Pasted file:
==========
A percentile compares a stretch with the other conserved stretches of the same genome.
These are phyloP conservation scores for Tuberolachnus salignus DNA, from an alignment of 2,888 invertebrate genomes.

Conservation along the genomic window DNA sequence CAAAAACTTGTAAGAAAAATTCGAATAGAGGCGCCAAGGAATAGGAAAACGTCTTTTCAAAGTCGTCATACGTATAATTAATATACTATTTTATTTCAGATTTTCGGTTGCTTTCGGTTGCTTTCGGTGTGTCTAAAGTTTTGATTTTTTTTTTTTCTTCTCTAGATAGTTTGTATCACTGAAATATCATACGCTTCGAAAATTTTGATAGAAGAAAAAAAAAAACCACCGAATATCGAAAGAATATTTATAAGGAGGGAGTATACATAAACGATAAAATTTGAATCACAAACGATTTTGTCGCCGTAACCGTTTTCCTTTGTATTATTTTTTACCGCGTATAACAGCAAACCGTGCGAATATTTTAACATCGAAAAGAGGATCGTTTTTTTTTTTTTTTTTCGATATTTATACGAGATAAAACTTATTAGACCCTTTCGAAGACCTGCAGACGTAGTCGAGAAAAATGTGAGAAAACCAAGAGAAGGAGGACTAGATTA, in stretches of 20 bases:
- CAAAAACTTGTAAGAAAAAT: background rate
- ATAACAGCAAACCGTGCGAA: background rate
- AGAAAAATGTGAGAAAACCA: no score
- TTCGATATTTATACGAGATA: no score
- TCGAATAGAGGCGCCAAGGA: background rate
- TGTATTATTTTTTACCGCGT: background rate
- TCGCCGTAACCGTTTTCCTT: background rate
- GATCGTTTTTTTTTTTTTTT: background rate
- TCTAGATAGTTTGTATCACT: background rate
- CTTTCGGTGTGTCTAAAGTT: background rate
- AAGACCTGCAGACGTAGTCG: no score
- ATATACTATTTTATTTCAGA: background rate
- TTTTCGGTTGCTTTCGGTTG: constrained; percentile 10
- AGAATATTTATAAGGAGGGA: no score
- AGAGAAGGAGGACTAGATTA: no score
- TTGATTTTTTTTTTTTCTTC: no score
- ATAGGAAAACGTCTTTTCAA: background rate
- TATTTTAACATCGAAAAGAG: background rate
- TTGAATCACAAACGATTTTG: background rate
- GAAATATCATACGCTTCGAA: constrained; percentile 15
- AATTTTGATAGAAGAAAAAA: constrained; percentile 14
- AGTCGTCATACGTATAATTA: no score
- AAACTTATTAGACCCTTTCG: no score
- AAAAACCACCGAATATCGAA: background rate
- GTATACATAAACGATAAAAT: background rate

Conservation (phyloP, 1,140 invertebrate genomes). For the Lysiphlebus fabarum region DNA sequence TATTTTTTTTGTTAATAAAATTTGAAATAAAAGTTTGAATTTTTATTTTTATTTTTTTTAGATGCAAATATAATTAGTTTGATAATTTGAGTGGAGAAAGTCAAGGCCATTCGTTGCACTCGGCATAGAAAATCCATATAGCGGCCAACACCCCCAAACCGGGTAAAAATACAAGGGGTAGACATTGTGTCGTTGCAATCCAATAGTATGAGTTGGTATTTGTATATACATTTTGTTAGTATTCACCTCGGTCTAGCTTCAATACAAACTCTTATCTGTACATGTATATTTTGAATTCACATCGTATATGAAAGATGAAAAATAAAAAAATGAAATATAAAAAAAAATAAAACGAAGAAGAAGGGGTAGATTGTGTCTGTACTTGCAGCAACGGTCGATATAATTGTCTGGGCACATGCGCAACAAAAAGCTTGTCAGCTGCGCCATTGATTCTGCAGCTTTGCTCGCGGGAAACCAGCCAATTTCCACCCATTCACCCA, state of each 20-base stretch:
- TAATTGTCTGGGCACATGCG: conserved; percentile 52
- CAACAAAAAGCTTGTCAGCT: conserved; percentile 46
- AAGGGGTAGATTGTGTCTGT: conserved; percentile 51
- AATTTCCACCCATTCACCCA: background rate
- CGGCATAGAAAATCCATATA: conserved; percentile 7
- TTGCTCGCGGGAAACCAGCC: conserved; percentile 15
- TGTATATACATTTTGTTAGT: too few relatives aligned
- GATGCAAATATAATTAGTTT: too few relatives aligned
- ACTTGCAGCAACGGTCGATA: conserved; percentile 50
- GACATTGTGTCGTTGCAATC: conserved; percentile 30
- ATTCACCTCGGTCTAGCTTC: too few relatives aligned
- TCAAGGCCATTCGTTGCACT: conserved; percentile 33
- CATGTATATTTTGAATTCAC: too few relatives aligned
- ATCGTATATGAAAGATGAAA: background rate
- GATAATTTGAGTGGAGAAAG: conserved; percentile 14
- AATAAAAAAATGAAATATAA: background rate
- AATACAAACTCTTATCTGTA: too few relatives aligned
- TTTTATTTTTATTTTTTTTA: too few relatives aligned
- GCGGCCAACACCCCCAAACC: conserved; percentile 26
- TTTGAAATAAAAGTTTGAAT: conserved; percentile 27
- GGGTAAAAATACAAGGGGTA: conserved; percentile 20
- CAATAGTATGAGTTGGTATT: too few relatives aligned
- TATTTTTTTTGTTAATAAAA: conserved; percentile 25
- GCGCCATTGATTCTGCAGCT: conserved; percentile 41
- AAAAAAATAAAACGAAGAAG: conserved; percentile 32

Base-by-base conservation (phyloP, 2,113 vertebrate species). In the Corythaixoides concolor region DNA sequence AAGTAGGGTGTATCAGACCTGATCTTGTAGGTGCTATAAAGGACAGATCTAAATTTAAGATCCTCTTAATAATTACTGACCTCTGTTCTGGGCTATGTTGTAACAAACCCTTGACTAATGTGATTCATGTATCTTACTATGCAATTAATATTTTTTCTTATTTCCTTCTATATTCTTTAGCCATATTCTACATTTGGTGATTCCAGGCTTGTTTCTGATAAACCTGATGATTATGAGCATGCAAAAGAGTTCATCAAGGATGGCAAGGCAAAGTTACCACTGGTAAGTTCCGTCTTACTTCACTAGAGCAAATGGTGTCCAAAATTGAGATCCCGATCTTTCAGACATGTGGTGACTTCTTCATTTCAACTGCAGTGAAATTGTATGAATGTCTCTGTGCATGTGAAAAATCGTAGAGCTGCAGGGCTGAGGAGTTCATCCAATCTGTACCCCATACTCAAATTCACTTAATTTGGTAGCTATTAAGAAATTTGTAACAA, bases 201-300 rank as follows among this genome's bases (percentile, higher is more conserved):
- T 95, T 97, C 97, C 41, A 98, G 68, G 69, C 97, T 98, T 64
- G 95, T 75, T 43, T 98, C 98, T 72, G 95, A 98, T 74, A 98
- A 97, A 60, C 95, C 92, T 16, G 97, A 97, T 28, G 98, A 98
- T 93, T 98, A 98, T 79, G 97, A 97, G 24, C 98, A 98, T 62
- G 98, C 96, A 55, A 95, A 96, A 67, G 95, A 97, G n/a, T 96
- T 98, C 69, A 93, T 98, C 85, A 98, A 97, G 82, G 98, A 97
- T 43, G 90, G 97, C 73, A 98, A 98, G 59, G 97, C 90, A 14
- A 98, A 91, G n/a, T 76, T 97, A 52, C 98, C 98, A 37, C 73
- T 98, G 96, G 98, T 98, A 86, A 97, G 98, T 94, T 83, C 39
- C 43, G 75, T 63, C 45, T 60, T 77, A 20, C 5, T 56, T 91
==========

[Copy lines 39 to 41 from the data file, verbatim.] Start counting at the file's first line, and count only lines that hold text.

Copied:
- GACATTGTGTCGTTGCAATC: conserved; percentile 30
- ATTCACCTCGGTCTAGCTTC: too few relatives aligned
- TCAAGGCCATTCGTTGCACT: conserved; percentile 33